Half of all Americans have money in the stock market, yet economists can't agree on whether investors and markets are rational and efficient, as modern financial theory assumes, or irrational and inefficient, as behavioral economists believe—and as financial bubbles, crashes, and crises suggest. This is one of the biggest debates in economics and the value or futility of investment management and financial regulation hang on the outcome. In this groundbreaking book, Andrew Lo cuts through this debate with a new framework, the Adaptive Markets Hypothesis, in which rationality and irrationality coexist.
Drawing on psychology, evolutionary biology, neuroscience, artificial intelligence, and other fields, Adaptive Markets shows that the theory of market efficiency isn't wrong but merely incomplete. When markets are unstable, investors react instinctively, creating inefficiencies for others to exploit. Lo's new paradigm explains how evolution shapes behavior and markets at the speed of thought—a fact revealed by swings between stability and crisis, profit and loss, and innovation and regulation.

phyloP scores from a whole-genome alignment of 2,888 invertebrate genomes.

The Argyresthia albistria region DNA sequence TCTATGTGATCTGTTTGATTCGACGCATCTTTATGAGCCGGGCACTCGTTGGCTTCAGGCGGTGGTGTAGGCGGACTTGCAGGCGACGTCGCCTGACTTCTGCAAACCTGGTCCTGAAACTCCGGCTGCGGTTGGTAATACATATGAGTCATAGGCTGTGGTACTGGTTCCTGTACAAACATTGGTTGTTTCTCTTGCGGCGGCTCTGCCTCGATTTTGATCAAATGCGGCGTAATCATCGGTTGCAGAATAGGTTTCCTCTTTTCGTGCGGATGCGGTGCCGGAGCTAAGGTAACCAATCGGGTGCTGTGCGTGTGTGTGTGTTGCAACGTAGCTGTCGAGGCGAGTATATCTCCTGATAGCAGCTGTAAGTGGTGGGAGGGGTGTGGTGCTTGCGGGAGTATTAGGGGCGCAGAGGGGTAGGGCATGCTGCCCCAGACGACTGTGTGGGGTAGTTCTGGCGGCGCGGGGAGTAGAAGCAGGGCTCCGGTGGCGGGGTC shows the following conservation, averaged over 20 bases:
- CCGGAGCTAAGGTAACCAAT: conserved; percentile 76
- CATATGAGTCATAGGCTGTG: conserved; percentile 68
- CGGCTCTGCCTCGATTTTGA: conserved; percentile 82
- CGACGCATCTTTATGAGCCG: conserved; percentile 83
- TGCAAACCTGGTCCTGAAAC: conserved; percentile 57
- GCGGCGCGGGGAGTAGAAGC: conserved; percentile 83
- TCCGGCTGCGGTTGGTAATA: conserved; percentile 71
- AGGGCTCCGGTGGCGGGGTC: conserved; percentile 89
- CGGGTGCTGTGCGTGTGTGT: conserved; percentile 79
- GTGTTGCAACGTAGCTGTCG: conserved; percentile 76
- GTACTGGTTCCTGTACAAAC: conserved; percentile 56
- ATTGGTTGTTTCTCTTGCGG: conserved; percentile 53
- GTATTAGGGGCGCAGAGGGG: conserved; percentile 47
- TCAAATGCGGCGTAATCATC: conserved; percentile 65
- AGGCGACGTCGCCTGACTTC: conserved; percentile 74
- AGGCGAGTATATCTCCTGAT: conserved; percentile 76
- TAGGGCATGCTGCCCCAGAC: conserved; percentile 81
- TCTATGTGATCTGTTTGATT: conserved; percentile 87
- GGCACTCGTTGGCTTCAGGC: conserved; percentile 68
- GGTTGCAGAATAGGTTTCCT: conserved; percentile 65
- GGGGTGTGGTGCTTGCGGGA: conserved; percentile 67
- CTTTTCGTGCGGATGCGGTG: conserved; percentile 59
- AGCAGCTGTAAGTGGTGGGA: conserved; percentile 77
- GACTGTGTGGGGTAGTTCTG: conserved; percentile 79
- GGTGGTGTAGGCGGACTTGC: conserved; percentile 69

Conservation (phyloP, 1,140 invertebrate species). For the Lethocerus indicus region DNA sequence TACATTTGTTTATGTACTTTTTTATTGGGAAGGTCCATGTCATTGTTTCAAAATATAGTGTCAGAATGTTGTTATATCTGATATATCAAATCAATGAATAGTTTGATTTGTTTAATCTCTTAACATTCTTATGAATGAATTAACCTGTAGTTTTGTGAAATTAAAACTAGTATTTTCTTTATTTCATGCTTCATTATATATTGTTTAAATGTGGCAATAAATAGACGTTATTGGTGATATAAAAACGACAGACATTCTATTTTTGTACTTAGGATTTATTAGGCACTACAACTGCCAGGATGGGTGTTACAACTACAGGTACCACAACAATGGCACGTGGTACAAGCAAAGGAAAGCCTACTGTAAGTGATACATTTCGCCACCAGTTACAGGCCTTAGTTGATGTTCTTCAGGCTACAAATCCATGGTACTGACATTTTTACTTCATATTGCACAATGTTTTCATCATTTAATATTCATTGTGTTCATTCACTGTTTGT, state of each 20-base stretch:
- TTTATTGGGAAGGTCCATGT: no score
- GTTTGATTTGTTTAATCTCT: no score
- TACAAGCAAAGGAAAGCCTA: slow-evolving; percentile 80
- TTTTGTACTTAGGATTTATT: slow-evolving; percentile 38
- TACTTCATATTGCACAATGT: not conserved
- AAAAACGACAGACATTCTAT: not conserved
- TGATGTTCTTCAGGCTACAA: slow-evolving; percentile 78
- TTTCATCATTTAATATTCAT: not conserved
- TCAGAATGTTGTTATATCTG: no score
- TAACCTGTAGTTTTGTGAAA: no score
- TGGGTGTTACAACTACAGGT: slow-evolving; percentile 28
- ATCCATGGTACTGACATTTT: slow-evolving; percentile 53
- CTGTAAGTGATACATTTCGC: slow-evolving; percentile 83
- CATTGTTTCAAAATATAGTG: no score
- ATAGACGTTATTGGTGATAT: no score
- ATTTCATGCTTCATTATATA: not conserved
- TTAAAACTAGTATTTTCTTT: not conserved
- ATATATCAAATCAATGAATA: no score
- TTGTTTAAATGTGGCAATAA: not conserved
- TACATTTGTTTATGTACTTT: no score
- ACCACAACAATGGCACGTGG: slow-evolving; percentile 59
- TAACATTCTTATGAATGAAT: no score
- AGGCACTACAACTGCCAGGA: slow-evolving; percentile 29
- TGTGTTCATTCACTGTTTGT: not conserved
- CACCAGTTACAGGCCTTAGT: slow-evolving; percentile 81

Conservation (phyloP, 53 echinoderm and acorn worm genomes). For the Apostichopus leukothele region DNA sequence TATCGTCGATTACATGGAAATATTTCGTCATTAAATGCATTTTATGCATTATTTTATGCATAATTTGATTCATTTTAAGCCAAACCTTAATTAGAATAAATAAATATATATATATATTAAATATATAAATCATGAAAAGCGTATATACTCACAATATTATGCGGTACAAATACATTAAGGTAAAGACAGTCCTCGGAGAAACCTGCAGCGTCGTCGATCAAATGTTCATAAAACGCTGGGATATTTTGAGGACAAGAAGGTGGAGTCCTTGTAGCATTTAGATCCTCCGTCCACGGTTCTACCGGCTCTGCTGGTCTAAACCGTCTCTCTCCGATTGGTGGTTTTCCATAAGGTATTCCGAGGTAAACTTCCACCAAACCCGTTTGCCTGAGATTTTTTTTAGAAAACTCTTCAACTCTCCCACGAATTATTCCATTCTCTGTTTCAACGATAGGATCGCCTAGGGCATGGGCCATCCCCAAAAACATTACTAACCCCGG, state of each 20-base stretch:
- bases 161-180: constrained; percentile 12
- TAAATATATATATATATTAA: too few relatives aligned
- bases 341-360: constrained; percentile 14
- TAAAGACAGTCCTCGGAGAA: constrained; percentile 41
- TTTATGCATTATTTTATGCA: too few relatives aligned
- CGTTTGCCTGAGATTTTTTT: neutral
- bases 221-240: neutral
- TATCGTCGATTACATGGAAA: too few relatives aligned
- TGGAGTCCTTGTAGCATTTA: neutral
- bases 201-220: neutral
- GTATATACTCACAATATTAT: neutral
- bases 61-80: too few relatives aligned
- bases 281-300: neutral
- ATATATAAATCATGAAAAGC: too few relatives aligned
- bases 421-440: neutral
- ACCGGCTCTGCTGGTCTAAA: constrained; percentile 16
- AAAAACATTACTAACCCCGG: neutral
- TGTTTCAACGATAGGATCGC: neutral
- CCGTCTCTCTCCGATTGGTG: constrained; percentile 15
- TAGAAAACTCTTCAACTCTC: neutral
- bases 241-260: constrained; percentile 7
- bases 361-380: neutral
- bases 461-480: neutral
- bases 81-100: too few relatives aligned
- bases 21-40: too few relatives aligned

A fascinating intellectual journey filled with compelling stories, Adaptive Markets starts with the origins of market efficiency and its failures, turns to the foundations of investor behavior, and concludes with practical implications—including how hedge funds have become the Galápagos Islands of finance, what really happened in the 2008 meltdown, and how we might avoid future crises.